September 17, 2010

Fixing Food Safety Will Take More than a New Law
Let me start by saying I'm not quite as convinced as Tom Philpott that the food safety bill, about which Senate Majority Leader Harry Reid said yesterday "we’re not going to be able to get this done before we go home for the elections," is really dead. GOP Sen. Tom Coburn has placed a hold on the bill -- against the apparent wishes of even the GOP leader Sen. Mitch McConnell. My reading of the coverage is that there's still quite a bit of posturing going on -- as Senators do enjoy doing.

Indeed, I wouldn't count out a last-minute change of heart from Coburn, especially if he gets an earful from constituents and colleagues.

However, Philpott's main point -- that the FDA and EPA are hopelessly captured by the industries they are charged with regulating -- is spot on. The same issue came up with financial regulatory reform -- many pundits and bloggers have pointed out that it doesn't matter how much power regulators have if they are unwilling or too incompetent to wield it. Just because the Securities and Exchange Commission can now act more aggressively against banks doesn't mean they can't be sweet-talked out of it by lobbyists, just as they were before the financial crisis.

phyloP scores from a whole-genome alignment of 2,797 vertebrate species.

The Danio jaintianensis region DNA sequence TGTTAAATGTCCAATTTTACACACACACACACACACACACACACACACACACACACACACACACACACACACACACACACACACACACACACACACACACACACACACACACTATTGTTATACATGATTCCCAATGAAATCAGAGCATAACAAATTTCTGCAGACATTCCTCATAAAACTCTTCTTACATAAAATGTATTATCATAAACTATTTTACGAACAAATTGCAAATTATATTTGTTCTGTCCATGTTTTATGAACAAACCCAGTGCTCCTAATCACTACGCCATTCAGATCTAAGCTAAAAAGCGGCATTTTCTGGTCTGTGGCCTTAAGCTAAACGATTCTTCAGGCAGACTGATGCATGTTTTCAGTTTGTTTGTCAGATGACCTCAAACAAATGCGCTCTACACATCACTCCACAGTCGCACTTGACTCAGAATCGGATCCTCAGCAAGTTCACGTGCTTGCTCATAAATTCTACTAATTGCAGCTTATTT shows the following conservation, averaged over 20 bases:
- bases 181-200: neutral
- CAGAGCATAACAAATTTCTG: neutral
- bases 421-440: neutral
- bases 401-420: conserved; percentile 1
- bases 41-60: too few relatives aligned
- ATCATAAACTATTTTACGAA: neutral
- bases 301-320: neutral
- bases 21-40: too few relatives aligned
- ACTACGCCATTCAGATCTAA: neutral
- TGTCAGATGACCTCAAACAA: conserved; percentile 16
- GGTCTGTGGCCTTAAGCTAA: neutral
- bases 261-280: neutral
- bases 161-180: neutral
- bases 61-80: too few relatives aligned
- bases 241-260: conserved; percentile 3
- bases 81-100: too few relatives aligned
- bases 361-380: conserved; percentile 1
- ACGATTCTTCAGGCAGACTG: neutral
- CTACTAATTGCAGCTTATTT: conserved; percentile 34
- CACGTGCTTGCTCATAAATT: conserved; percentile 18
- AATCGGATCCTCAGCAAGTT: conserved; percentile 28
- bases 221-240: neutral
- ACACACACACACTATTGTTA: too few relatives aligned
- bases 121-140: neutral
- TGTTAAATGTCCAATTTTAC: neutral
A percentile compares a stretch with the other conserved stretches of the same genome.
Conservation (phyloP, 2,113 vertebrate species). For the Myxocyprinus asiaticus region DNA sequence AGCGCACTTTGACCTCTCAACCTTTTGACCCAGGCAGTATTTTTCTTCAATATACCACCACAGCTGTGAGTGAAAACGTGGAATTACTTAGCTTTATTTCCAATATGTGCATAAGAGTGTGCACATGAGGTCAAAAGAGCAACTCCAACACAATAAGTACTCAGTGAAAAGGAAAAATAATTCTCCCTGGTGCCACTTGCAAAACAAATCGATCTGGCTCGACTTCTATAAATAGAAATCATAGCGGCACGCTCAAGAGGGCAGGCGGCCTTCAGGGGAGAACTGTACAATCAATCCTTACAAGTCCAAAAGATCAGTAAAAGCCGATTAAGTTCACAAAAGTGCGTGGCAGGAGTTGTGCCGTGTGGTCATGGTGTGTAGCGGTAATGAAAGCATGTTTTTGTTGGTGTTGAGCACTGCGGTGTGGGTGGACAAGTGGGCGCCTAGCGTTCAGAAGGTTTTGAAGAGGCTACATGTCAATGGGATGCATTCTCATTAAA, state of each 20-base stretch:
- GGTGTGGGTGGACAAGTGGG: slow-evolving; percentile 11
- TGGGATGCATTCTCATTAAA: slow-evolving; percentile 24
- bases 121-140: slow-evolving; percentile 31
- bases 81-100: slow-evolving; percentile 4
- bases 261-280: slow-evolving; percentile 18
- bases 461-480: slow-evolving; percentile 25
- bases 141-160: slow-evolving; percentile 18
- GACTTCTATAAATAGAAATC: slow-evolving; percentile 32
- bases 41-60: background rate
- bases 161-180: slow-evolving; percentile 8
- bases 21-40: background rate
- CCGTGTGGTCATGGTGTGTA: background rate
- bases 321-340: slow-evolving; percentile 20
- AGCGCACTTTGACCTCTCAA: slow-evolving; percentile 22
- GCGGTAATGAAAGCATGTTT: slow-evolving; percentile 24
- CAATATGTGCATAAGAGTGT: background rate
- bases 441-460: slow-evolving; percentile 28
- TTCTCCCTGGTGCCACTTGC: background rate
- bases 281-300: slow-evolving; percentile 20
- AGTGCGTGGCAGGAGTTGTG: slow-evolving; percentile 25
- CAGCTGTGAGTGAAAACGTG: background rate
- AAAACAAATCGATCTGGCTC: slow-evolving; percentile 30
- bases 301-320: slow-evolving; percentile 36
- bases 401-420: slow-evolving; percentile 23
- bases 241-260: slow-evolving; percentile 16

It's the same with the FDA. There's no question that existing law gave the FDA plenty of power and opportunity to go after the farm behind the current salmonella egg scare. But they didn't -- whether through communications breakdowns or due to simple acceptance of a system that relies on corporate self-regulation. Much of the source for the enforcement crisis springs from the legacy of years of Republican anti-government rhetoric along with various legislative tactics they've used that were designed to undercut regulators authority and autonomy. Now we're stuck in the viscious circle of ineffective federal agencies convincing voters that government isn't worth investing in, which makes the agencies even more ineffective. Wash, rinse, repeat.

As important as the food safety bill is -- and it is important and we may yet see it passed -- the real problem is that one of the major political parties has successfully eroded the federal government's ability to regulate industry and thus protect its citizens. President Obama, superman though he may be, is in no position to reverse that trend without an awful lot of public support. In the end, it won't be that the FDA and EPA that have failed us. It's that, through apathy, inattention and gullibility, it will be we who have failed them.

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